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How to Create Proposals Faster
Using standardized components can significantly reduce the time spent creating proposals.
I was impressed that the repair quote I requested that morning landed in my inbox two hours later.
But I wanted a second quote to ensure I wasn't overcharged.
Well, that quote didn't come that quickly.
So, I followed up with the sales rep. It took another day before I received a price, which, to my surprise, was just a lump sum and didn't provide a breakdown like the other company. It seemed rushed. As the price was also higher, we chose the first, less expensive offer.
It always amazes me how long established companies that regularly provide price estimates take to respond to a customer requesting a quote. It shouldn't take days, for sure.
ADDING APPROVERS IS NO REPLACEMENT FOR A PROJECT PRICING MODEL
For many companies needing to price projects or smaller jobs, the surest way to slow down the proposal process is to require multiple management approvals for every customer bid. The approver is at lunch, in a meeting, or on a business trip — these are common reasons delaying an offer. An overworked sales rep can, of course, be another reason.
But why do multiple managers need to approve a routine proposal?
For car dealers, it prevents sales reps from unnecessarily lowering a vehicle's price to win a contract from pushy customers because they can blame their manager for not allowing it. The "good cop, bad cop" strategy successfully counters negotiation-savvy car buyers.
But in less haggling-intense industries, business owners often preemptively bring in approvers to compensate for missing pricing models, believing that a second pair of eyes would prevent a job from being underpriced.
However, I haven't seen it often that an approver rejects an offer. The reason is simple: They are already late in getting the proposal to the customer and are afraid of losing the contract to a competitor if they rework it.
USE STANDARDIZED COMPONENTS TO CALCULATE A PRICE AND ESTIMATE YOUR COSTS
I frequently hear that every project is different, and that's why pricing models don't work.
In my experience, that's not the case. Although projects can look very different at first glance, they often consist of similar components that differ only in size.
Take an exterior paint job as an example. Usually, a house's surface area, the number of coats, and the paint quality largely determine the price. Once you know these three factors, you can deal with the exceptions, such as whether you can use ladders or need scaffolding in the case of a multi-story house. After pricing these and other complications and adding a project contingency, you are done and can send the quote to the customer.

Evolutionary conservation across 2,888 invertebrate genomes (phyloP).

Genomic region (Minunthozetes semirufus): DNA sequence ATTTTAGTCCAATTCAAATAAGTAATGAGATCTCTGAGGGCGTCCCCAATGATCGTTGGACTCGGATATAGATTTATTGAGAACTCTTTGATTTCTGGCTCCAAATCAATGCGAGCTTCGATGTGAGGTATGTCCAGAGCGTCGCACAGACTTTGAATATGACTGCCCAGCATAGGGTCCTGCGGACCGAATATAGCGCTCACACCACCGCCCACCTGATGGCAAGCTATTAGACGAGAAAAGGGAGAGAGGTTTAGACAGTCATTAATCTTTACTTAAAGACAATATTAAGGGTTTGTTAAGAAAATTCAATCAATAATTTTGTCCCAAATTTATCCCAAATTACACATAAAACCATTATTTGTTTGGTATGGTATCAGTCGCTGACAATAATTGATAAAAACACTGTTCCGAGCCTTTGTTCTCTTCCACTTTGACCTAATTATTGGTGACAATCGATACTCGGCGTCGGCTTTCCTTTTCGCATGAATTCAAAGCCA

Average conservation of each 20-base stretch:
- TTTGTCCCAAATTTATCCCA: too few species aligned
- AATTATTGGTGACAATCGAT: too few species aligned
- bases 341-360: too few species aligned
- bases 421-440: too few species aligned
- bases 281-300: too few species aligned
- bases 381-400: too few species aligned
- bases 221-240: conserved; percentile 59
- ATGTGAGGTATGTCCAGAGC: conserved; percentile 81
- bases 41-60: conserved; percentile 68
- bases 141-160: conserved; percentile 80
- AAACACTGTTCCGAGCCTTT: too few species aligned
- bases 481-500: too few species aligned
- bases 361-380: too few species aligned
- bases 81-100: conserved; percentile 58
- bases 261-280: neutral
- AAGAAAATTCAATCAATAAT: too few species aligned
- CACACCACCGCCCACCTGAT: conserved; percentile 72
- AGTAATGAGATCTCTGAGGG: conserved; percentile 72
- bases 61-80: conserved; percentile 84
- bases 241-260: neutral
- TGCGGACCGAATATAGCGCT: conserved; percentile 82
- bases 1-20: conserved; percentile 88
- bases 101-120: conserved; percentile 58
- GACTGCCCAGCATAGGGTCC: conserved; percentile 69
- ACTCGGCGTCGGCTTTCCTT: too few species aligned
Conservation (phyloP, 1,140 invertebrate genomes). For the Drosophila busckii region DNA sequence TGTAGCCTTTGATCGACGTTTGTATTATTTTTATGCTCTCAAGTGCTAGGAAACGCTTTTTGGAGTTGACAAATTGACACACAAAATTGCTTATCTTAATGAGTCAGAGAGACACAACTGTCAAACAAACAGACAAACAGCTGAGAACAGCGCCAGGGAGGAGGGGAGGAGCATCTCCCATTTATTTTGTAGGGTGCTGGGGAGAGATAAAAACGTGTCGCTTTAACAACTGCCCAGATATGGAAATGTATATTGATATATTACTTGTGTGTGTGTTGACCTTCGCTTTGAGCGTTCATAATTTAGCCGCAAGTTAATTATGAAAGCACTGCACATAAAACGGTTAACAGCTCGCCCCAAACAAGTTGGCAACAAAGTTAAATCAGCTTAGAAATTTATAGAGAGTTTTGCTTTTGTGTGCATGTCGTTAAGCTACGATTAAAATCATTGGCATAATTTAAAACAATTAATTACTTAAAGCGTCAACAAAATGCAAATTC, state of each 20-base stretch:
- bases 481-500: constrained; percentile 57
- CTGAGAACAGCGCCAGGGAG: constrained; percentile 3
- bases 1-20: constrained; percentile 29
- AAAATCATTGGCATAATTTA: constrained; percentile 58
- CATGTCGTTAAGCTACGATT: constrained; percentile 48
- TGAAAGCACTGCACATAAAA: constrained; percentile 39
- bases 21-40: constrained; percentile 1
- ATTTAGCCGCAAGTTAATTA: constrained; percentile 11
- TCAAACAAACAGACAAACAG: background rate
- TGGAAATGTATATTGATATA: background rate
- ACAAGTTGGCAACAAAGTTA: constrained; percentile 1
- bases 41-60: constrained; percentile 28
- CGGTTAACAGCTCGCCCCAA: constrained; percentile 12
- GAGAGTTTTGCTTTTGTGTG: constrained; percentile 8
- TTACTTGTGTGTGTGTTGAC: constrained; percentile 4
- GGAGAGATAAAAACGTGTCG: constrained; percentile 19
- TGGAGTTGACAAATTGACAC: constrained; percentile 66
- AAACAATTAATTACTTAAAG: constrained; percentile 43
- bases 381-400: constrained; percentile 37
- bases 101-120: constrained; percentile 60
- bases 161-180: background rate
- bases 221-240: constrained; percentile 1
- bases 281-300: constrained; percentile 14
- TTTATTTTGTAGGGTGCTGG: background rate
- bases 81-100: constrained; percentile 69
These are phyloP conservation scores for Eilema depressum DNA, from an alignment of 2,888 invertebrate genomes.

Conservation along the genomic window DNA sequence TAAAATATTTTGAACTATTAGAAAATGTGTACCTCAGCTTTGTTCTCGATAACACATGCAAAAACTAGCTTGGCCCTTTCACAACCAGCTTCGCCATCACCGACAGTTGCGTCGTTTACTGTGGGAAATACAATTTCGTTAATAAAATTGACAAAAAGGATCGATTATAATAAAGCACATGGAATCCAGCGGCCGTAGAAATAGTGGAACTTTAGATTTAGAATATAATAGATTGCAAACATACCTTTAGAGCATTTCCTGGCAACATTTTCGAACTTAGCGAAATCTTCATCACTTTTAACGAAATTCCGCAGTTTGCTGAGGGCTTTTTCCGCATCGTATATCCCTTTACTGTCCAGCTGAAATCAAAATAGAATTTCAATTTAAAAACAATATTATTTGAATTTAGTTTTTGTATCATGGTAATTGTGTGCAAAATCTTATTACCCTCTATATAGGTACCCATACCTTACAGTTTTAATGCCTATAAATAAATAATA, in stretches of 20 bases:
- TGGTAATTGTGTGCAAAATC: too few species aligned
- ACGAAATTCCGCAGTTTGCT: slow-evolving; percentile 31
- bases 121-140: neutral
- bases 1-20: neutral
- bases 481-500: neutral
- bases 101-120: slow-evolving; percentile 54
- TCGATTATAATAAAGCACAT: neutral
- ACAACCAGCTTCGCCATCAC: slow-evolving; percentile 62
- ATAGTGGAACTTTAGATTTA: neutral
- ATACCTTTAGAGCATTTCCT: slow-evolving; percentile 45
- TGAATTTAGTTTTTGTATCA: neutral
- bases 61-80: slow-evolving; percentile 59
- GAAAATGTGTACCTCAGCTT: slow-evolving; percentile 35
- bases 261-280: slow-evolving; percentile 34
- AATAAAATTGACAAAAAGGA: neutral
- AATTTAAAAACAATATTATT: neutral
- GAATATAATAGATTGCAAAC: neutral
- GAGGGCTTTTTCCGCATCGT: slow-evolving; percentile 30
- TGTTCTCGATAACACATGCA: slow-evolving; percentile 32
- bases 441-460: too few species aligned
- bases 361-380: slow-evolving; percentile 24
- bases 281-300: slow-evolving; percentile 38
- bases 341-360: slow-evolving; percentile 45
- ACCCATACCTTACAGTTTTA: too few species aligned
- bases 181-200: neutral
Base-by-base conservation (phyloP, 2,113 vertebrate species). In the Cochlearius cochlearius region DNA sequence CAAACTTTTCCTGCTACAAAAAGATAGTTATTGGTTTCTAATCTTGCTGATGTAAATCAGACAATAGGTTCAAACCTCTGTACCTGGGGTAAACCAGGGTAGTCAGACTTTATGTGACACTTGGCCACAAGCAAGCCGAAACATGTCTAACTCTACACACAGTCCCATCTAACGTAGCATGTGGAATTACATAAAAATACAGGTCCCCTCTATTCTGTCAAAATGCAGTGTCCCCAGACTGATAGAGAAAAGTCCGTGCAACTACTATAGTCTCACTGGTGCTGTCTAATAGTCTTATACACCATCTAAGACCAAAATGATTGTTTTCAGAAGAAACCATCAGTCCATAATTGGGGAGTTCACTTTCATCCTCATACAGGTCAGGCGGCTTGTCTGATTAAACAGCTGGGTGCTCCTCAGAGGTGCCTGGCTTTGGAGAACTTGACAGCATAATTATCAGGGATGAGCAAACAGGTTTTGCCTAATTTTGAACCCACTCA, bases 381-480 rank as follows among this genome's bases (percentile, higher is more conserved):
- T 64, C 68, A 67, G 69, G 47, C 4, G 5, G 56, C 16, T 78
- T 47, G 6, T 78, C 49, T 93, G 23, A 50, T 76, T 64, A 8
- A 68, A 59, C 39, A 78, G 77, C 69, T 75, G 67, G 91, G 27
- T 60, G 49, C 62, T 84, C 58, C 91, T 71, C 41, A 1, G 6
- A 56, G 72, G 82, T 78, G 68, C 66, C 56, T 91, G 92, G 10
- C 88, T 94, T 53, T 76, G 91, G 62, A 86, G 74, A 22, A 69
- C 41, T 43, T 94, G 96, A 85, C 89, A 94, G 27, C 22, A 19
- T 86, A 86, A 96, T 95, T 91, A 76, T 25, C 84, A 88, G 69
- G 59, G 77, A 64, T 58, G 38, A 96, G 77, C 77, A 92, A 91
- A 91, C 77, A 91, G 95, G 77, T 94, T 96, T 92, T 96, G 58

If you have been running your business for a long time, you should be able to quickly create these standardized components. You can easily test them by re-creating the last 20 or 30 proposals. Do you come to roughly the same price? If the gap consistently exceeds 10% in both directions, try to find a common reason for the deviation. Often, a missing component accounts for the difference.
Follow the same methodology to estimate your costs.
CREATE A FEEDBACK LOOP TO VALIDATE YOUR PRICING MODEL
For your pricing model to deliver reasonably accurate prices within only a few hours, you must keep track of your actual project costs.
For example, if you priced a paint job at $10,000 and estimated your costs at $7,000, you'll need to compare your actual expenses to that cost estimate. This feedback loop is crucial. Without it, you will never know whether your jobs are profitable or loss-making, or you will realize it too late when you run out of money. To avoid this dire scenario, you may need to upgrade your bookkeeping to get real-time visibility into your projects.
With this critical feedback loop in place, instead of adding approvers or micromanaging your sales rep, you can now rely on your pricing model to deliver winning proposals at astonishing speeds.
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